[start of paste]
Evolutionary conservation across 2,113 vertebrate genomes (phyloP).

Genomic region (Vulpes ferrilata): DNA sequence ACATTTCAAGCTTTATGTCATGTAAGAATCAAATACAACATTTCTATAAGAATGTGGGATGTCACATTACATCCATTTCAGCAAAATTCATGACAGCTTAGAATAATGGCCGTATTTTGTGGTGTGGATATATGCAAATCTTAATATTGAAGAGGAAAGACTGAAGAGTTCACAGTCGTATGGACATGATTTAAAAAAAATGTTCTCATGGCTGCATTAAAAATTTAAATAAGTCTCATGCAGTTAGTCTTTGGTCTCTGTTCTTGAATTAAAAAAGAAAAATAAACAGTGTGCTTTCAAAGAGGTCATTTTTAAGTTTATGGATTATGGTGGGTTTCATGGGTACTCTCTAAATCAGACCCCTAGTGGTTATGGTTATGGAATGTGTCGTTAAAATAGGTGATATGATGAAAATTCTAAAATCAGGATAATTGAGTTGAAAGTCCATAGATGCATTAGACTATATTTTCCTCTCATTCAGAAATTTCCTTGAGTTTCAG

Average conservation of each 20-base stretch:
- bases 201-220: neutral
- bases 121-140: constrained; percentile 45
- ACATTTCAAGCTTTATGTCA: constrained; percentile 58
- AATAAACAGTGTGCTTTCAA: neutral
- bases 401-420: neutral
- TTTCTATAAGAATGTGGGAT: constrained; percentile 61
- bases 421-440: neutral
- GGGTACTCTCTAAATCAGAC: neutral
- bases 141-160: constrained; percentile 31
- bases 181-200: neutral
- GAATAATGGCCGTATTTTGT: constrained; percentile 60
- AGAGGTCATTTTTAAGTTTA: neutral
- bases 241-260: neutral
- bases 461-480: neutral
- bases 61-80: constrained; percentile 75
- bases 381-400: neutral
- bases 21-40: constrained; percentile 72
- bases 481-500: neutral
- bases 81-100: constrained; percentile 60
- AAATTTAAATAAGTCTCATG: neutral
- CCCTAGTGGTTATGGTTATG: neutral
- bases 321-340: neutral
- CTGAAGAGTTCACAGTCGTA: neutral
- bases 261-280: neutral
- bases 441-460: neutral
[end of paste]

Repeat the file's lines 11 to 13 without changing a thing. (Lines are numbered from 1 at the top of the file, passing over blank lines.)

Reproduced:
- GGGTACTCTCTAAATCAGAC: neutral
- bases 141-160: constrained; percentile 31
- bases 181-200: neutral